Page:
“I have to do what I can in this moment and onwards to ensure that more Palestinians aren’t displaced from their lands, like my grandparents, using U.S. taxpayer dollars,” said Rami Abdelkarim, an organizer with the Palestinian Youth Movement in the Bay Area. “I want to join the people who refuse to sit idly by while our country funds the destruction and the displacement of my ancestors and my people.”

A crowd of protesters hold signs.
Thousands showed up to attend the International Day of Solidarity: Free Palestine rally. (Kathryn Styer Martínez for KQED)

San Francisco rally attendee Kisae Hussein said she feels a moral obligation to protest because her country, the United States, is spending tax dollars to support Israel.

“It’s hard not to feel despair when there’s all these marches and our representatives are still doing what they’re doing,” she said. “But if there’s enough pushback, if we boycott, divest, sanction, if we keep moving forward with these actions I think we have to have hope that something will happen despite how impossible it may seem.”

A young boy with a Palestinian flag looks into the camera as protesters chant and hold signs behind him.
Adam Shain, 6, attends the International Day of Solidarity: Free Palestine rally with his mom Faten, who says they currently have family in Jordan and Palestine. (Kathryn Styer Martínez for KQED)

The response to the protesters’ calls by California politicians has been mixed. California’s leading Senate candidates, running to fill the late Senator Dianne Feinstein’s seat, have largely expressed support for Israel’s response to the Hamas attacks. Meanwhile, East Bay Rep. Barbara Lee is calling for a cease-fire and is stressing that Israel must respond “within the framework of international law.”

While the White House has not called for a cease-fire thus far, President Biden on Wednesday did call for a humanitarian pause in Gaza, at a time of mounting pressure from human rights groups, and even members of his own Democratic Party. But a majority of the U.S. Congress continues to support the Israeli military. The House of Representatives recently approved $14.5 billion in military aid for Israel.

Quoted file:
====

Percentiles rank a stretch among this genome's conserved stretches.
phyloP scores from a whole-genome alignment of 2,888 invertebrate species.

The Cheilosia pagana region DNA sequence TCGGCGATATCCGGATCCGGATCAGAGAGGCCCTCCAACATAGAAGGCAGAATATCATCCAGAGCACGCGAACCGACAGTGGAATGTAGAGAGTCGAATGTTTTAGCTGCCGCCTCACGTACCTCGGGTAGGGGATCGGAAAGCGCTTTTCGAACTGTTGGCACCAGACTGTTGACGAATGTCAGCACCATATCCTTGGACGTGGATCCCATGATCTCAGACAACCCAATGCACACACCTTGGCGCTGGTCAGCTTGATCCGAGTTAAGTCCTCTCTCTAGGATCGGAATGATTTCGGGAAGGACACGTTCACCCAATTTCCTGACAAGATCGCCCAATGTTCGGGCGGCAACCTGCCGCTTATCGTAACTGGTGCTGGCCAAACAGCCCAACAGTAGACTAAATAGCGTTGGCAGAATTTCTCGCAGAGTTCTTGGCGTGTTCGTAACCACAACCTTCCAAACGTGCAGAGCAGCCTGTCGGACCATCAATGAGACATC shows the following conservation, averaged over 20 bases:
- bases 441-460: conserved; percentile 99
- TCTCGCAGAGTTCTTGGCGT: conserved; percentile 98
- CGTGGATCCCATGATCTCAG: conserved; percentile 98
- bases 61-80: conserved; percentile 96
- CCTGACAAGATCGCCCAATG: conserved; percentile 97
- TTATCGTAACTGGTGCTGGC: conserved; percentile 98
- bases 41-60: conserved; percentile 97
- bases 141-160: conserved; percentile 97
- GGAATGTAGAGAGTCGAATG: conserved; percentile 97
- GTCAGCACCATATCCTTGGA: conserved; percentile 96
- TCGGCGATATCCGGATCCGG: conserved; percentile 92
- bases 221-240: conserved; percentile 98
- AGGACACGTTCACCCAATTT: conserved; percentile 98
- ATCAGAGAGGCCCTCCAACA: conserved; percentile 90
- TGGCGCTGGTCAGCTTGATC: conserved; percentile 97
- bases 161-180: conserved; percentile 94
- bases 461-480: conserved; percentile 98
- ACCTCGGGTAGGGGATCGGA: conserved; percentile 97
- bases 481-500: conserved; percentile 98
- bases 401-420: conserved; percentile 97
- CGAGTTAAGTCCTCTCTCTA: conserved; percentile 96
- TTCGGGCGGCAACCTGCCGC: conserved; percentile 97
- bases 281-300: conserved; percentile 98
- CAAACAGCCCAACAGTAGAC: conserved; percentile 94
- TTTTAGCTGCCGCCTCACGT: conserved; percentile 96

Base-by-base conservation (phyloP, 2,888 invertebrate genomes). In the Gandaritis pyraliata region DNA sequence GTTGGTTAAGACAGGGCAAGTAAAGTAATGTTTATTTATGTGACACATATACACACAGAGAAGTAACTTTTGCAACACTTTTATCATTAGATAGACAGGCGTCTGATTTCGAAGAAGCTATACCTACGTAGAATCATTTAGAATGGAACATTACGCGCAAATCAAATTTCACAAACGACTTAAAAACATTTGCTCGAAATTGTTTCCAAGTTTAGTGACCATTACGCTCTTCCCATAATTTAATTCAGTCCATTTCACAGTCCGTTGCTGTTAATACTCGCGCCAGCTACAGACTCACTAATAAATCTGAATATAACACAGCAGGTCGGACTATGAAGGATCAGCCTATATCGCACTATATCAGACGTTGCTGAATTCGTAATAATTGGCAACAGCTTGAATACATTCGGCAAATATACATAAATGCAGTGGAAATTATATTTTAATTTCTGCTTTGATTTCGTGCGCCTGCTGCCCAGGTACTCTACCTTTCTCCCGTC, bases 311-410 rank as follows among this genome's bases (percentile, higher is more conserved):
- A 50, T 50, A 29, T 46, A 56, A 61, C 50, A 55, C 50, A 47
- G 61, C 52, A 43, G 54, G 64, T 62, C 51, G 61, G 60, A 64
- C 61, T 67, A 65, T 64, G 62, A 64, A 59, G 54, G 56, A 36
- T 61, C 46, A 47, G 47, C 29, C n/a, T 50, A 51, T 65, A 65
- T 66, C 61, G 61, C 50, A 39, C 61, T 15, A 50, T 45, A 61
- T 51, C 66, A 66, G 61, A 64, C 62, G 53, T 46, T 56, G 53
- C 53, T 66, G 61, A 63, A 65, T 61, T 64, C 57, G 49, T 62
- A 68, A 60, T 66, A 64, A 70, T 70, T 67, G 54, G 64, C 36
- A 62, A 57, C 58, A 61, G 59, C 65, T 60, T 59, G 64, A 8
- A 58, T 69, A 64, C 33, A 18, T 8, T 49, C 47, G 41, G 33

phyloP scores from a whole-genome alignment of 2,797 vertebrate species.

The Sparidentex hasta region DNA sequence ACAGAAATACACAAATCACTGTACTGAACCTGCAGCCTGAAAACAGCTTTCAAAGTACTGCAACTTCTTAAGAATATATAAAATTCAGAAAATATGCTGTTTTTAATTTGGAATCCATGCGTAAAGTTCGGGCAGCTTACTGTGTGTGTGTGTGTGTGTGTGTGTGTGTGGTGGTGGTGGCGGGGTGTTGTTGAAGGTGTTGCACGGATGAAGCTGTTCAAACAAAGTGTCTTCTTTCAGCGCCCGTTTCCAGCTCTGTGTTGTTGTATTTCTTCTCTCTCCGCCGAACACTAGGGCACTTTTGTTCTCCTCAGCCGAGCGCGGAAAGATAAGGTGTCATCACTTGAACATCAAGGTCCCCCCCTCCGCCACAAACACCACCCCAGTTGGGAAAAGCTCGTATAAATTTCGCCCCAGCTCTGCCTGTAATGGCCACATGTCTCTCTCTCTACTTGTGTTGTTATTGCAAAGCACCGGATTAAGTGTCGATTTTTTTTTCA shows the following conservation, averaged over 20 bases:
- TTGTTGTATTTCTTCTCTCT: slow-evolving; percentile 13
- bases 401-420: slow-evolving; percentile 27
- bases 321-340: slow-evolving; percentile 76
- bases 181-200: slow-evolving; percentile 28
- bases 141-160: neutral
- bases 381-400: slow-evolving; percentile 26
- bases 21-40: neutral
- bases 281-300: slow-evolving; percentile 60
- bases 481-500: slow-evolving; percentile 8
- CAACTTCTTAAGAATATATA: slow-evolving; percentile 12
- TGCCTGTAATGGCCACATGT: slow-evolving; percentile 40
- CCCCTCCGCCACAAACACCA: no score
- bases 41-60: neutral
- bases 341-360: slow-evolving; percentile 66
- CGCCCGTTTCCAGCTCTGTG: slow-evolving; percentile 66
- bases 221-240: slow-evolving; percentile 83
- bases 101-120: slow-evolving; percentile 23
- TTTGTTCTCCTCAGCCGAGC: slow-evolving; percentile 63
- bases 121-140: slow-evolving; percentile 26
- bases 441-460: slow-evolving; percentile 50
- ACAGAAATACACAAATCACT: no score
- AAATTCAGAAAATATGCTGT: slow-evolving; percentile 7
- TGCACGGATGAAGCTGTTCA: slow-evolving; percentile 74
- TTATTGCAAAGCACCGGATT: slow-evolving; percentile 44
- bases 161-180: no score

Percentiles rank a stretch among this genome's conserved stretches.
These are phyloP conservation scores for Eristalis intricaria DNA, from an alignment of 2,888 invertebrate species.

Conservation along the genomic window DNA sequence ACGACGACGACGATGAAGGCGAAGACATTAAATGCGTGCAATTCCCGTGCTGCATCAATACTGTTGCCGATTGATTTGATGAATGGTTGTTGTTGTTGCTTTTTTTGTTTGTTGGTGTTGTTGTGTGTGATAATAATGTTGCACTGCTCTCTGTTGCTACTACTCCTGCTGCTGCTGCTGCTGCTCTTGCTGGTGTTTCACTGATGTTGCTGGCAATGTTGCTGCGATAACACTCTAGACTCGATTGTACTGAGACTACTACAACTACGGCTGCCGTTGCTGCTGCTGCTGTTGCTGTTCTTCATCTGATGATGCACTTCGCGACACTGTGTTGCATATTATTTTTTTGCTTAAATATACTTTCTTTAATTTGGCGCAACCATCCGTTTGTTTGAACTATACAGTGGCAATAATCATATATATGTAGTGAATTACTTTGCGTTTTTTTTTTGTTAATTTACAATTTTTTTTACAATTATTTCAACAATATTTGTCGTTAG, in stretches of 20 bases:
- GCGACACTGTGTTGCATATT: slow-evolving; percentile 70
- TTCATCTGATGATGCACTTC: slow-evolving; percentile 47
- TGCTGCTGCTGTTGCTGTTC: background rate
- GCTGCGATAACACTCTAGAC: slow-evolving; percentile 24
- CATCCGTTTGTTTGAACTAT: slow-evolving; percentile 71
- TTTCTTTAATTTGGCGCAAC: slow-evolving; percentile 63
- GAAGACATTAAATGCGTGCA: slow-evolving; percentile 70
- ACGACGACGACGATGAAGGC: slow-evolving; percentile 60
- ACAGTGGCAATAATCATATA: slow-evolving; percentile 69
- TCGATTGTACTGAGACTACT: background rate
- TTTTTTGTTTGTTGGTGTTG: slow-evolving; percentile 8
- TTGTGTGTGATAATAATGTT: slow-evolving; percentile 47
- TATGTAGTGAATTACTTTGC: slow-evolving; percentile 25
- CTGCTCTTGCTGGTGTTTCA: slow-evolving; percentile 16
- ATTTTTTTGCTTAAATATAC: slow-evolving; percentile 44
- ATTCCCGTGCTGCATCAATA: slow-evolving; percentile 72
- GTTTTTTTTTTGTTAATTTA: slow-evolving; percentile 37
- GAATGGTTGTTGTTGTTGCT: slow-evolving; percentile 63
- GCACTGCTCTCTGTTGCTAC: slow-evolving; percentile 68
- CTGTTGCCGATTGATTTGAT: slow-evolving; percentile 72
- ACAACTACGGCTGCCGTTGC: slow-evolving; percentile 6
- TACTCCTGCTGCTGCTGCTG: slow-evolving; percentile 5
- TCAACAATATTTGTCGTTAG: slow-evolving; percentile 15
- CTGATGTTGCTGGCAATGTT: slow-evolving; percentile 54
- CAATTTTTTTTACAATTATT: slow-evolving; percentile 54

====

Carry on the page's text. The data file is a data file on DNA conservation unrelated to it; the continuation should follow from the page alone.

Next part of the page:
On Thursday, a San Francisco law firm sued the Biden administration in a push to evacuate Palestinian-Americans trapped in Gaza, saying that while some American citizens have been evacuated, the administration has so far failed to bring Palestinian-Americans home to safety.

A crowd of protesters with signs and Palestinian flags gathered on the steps of San Francisco City Hall.
Attendees at the International Day of Solidarity: Free Palestine rally in front of City Hall call for the Israeli military to cease fire in Palestine. (Kathryn Styer Martínez for KQED)

The Bay Area’s Jewish Community Relations Council CEO Tyler Gregory said the JCRC and the Jewish Community are calling on the Biden administration to do everything to provide humanitarian aid and work with Israelis to minimize loss of life. But, he added, Israel would not live with a cease-fire until the hostages are returned and Hamas is “no longer ruling the Gaza Strip.”

“We think that it’s reasonable that Israel has the right to self-defense and to try to reclaim its hostages,” Gregory said on Friday. “And we know that the United States would do the exact same thing. There is a lot of hypocrisy going around by those that are denying Israel the right to finish this.”

United Nations experts are warning that Gaza is “running out of time” and are calling for an immediate cease-fire “to prevent genocide.” Amnesty International has referred to Israeli governance of Palestinians as “oppressive and discriminatory” and “a system of apartheid.”

Organizers are planning more actions in the weeks ahead, including a protest at the Oakland Federal Building on Thursday.

KQED’s Juan Carlos Lara, Annelise Finney, Attila Pelit, David Marks and Azul Dahlstrom-Eckman contributed to this story.

This story has been updated.